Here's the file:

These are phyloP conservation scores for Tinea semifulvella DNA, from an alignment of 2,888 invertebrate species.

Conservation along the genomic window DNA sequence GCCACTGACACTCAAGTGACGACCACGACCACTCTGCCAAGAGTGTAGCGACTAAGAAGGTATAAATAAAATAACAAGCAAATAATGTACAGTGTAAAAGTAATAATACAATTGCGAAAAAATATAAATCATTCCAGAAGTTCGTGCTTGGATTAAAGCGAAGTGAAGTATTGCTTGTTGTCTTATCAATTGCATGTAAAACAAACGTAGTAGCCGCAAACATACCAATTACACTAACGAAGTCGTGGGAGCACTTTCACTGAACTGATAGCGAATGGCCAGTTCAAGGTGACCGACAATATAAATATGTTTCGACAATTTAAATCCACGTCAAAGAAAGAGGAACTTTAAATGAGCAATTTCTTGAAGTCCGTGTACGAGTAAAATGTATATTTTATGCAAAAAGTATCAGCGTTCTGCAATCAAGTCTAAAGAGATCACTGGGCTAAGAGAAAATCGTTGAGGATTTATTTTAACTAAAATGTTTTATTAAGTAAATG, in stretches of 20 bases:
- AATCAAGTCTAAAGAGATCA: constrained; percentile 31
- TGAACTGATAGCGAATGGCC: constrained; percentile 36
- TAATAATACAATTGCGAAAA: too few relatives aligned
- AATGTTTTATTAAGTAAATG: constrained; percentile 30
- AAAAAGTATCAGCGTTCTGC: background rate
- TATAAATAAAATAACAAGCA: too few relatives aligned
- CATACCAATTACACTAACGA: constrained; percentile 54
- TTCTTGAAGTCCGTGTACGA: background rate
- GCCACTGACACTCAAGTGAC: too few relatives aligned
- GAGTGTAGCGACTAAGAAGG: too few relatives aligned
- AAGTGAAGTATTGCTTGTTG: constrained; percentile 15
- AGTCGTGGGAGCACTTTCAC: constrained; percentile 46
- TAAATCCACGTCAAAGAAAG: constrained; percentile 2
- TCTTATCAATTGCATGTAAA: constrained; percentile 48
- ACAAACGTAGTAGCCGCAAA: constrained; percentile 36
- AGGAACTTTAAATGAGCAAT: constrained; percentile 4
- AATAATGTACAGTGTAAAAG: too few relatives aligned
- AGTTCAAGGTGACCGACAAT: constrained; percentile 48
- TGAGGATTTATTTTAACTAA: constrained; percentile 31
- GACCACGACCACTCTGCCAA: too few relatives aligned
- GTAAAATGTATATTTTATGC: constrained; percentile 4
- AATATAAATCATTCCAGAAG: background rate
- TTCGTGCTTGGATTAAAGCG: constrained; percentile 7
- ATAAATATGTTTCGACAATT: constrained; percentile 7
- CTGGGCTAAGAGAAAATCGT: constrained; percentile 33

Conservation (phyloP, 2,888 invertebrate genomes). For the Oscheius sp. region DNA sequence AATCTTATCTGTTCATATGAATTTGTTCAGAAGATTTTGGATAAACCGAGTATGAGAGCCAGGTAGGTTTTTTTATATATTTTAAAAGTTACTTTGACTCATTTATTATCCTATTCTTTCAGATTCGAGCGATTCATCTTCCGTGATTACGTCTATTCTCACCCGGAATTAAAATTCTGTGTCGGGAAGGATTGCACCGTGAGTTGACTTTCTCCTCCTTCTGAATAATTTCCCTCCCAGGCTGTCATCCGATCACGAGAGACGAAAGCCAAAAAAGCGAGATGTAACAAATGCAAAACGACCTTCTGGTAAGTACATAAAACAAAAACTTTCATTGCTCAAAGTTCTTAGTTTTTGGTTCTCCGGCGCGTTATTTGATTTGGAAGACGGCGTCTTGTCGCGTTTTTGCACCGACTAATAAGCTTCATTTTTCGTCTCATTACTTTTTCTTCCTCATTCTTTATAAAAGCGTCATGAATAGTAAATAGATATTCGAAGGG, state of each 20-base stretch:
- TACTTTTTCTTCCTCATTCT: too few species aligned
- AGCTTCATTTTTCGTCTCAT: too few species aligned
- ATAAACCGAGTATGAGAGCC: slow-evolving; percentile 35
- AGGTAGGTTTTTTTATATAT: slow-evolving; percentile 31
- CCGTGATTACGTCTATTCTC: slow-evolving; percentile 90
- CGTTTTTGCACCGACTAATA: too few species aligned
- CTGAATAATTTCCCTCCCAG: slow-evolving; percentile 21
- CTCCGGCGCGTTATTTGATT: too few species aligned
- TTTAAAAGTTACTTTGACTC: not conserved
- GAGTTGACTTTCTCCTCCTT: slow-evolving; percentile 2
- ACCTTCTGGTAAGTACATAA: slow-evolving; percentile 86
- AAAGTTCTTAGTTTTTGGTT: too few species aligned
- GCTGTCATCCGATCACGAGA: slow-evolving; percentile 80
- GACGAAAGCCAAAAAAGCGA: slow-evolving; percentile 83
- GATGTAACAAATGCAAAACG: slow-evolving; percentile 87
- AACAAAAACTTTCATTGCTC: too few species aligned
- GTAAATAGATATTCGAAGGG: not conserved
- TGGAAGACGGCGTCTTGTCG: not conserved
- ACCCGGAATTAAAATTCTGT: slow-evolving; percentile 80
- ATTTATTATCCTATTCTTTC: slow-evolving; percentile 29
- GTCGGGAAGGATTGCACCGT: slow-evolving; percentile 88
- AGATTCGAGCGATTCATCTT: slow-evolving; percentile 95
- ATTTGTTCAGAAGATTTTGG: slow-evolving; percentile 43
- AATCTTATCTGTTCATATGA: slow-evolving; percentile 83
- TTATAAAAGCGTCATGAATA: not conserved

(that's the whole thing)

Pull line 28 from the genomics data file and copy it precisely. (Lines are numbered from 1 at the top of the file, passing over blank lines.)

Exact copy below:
Conservation (phyloP, 2,888 invertebrate genomes). For the Oscheius sp. region DNA sequence AATCTTATCTGTTCATATGAATTTGTTCAGAAGATTTTGGATAAACCGAGTATGAGAGCCAGGTAGGTTTTTTTATATATTTTAAAAGTTACTTTGACTCATTTATTATCCTATTCTTTCAGATTCGAGCGATTCATCTTCCGTGATTACGTCTATTCTCACCCGGAATTAAAATTCTGTGTCGGGAAGGATTGCACCGTGAGTTGACTTTCTCCTCCTTCTGAATAATTTCCCTCCCAGGCTGTCATCCGATCACGAGAGACGAAAGCCAAAAAAGCGAGATGTAACAAATGCAAAACGACCTTCTGGTAAGTACATAAAACAAAAACTTTCATTGCTCAAAGTTCTTAGTTTTTGGTTCTCCGGCGCGTTATTTGATTTGGAAGACGGCGTCTTGTCGCGTTTTTGCACCGACTAATAAGCTTCATTTTTCGTCTCATTACTTTTTCTTCCTCATTCTTTATAAAAGCGTCATGAATAGTAAATAGATATTCGAAGGG, state of each 20-base stretch: